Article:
How does microfracture work?
A microfracture creates small holes in the bone. The surface layer of bone, called the subchondral bone, is hard and lacks good blood flow. By penetrating this hard layer, a microfracture allows the deeper, more vascular bone to access the surface layer. This deeper bone has more blood supply, and the cells can then get to the surface layer and stimulate cartilage growth.
Who is a good candidate for microfracture?
- Patients with limited areas of cartilage damage
- Patients who are active and cannot participate in their sport or activity because of symptoms
- Patients with pain or swelling caused by the damaged area of cartilage
Who is not a good candidate for microfracture?
- Patients with widespread arthritis of the joint
- Patients who are inactive
- Patients unwilling to participate in rehabilitation following microfracture
Does microfracture work well?
Yes, but there is more to it! Microfracture can be an excellent procedure, providing substantial pain relief when done in the right patient.
One of the concerns with microfracture is that it does not stimulate the growth of normal joint cartilage. There are many types of cartilage, and one of these types (hyaline cartilage) is normally found on the joint surface. Microfracture stimulates the growth of a type of cartilage commonly found in scar tissue (fibrocartilage). Unlike hyaline cartilage, fibrocartilage does not have the same strength and resiliency of cartilage normally found in a joint. Therefore, there is a chance that the cartilage stimulated by a microfracture procedure will not stand up over time.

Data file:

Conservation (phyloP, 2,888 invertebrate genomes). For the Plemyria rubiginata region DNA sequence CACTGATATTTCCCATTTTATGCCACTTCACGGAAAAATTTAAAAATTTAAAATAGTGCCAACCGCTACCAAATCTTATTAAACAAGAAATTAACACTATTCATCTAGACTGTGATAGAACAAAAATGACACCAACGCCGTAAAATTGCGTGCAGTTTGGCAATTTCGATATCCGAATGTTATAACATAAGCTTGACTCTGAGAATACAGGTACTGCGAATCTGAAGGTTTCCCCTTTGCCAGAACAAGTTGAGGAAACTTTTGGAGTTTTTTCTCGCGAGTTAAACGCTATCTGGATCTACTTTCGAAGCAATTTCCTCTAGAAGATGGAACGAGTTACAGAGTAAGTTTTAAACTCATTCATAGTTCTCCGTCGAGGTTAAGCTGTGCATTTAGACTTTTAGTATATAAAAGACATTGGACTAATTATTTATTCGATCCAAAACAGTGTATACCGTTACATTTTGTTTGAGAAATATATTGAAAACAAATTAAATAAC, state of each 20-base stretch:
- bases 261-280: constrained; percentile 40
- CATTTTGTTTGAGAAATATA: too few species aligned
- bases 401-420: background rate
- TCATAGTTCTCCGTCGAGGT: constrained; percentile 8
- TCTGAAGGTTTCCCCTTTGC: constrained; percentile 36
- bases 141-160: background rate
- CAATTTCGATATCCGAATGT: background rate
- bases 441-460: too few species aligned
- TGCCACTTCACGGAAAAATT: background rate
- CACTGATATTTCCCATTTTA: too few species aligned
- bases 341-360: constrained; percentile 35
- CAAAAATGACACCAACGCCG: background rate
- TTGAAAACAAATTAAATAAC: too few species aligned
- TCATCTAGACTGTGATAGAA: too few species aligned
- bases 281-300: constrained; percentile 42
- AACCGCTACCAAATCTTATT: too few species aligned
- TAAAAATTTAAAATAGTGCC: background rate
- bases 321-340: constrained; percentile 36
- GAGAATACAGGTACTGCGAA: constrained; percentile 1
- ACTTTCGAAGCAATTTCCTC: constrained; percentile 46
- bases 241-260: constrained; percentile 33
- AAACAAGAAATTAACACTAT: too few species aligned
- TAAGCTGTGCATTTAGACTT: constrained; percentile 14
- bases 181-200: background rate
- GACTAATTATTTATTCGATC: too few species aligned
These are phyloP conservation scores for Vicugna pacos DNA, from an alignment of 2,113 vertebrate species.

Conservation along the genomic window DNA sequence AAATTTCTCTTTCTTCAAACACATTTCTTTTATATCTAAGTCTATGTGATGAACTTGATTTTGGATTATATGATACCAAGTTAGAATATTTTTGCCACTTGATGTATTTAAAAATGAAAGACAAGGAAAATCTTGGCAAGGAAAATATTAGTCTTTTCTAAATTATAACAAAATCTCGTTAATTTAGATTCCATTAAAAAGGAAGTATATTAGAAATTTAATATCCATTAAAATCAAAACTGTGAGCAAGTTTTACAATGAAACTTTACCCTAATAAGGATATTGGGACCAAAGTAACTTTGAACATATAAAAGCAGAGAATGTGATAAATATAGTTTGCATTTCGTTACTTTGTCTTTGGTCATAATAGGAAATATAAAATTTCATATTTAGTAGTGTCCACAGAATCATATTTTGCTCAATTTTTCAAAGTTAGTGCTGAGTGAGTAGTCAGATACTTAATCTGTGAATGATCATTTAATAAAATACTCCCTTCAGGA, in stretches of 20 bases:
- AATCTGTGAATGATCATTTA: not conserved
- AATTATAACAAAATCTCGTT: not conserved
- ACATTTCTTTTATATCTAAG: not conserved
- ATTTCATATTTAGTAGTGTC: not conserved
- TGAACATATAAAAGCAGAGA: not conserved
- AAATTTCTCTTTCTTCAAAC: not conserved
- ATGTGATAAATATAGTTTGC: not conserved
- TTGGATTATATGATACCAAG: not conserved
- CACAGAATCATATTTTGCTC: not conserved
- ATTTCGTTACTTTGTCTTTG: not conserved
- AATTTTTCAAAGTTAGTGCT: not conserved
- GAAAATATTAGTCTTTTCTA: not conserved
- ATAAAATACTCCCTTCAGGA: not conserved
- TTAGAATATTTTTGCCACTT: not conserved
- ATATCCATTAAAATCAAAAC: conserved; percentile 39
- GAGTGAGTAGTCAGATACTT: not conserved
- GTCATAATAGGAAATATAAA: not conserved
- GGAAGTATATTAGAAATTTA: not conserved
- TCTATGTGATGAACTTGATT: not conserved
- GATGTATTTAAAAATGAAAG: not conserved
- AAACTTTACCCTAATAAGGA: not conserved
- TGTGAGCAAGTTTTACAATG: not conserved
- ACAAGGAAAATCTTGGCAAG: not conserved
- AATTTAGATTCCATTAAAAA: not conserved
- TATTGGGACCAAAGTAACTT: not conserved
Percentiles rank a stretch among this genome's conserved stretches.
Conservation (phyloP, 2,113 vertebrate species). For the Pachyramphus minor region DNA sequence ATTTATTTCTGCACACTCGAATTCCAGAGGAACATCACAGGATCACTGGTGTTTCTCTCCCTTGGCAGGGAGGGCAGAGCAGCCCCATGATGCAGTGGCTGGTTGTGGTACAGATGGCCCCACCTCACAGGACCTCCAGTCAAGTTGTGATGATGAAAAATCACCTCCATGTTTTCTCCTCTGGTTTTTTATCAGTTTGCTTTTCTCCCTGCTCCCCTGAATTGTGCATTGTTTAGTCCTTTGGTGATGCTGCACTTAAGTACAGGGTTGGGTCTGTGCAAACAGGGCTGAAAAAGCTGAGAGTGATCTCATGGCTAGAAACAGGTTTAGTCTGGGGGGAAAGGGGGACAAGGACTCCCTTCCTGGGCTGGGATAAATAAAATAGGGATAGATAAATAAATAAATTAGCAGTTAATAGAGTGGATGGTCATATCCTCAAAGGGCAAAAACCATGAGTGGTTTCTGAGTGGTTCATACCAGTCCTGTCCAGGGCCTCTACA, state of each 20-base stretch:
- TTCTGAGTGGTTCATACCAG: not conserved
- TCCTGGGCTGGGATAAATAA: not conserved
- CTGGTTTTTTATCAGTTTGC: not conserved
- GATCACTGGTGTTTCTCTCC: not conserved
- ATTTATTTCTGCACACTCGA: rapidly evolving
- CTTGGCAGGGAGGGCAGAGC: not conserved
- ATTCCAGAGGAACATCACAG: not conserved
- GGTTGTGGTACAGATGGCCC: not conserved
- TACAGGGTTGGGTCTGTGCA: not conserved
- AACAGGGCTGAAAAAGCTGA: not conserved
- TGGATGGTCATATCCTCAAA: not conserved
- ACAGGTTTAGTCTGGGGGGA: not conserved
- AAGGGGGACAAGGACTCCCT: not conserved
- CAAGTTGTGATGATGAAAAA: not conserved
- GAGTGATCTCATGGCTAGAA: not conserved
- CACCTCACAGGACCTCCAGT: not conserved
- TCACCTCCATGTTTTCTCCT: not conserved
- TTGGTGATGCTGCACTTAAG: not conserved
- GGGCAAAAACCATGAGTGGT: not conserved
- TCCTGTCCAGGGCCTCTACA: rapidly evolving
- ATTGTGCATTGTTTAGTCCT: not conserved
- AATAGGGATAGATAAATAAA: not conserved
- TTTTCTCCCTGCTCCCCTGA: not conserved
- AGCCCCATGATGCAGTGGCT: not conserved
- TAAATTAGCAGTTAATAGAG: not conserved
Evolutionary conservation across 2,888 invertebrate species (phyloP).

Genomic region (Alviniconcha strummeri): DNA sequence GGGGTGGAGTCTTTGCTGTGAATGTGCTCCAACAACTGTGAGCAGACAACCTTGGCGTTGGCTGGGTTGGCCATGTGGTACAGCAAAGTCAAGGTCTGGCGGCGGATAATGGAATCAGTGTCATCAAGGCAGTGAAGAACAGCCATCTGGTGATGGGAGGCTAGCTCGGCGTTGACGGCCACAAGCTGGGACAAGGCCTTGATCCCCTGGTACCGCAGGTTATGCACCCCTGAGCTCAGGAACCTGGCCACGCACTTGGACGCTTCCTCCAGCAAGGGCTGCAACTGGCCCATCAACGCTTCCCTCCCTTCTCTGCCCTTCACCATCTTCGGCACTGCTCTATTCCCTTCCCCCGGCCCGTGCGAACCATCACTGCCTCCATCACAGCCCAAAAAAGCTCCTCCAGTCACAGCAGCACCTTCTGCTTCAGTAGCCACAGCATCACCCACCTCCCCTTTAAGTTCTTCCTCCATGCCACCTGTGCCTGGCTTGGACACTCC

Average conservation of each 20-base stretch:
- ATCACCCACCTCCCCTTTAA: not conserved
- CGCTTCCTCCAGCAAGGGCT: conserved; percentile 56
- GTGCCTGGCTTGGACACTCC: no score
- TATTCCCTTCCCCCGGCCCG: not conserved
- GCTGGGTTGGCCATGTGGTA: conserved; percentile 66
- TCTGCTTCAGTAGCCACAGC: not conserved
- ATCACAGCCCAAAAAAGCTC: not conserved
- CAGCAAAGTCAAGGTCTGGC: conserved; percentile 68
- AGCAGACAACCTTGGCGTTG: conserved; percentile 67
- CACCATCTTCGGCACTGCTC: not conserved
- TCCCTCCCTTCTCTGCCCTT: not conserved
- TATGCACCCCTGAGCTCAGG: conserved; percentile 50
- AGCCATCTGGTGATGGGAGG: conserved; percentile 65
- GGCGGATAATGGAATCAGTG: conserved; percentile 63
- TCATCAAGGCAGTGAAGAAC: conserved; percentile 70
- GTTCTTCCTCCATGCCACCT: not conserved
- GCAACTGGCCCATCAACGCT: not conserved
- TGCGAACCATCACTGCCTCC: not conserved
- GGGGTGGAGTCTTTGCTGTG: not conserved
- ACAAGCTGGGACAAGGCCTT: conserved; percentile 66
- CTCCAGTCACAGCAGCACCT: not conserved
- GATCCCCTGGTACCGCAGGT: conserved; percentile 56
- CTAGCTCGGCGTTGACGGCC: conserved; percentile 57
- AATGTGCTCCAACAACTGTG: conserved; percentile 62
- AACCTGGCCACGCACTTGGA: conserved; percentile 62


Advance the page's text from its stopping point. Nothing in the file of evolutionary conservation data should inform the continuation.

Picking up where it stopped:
How is a microfracture procedure performed?
A microfracture is performed as part of an arthroscopic knee surgery.
First, the area undergoing microfracture is prepared by removing any loose or damaged cartilage. Ideally, the area undergoing microfracture will be less than about 2 centimeters in diameter and have good, healthy surrounding cartilage. Then, a small, sharp pick (awl) is used to create the small microfracture holes in the bone. The number of microfracture holes created depends on the size of the are being treated. Most patients with a 1 to 2-centimeter area of damage require 5 to 15 small holes in the bone.
The real key to treatment is appropriate rehabilitation following the microfracture surgery. Rehabilitation must protect the area treated by microfracture as well as maintain the strength and motion of the knee joint.
Are there alternatives to microfracture?
Yes. Patients who are good candidates for microfracture could also be good candidates for other treatments for cartilage defects of the knee. These alternatives include cartilage transfer and cartilage implantation.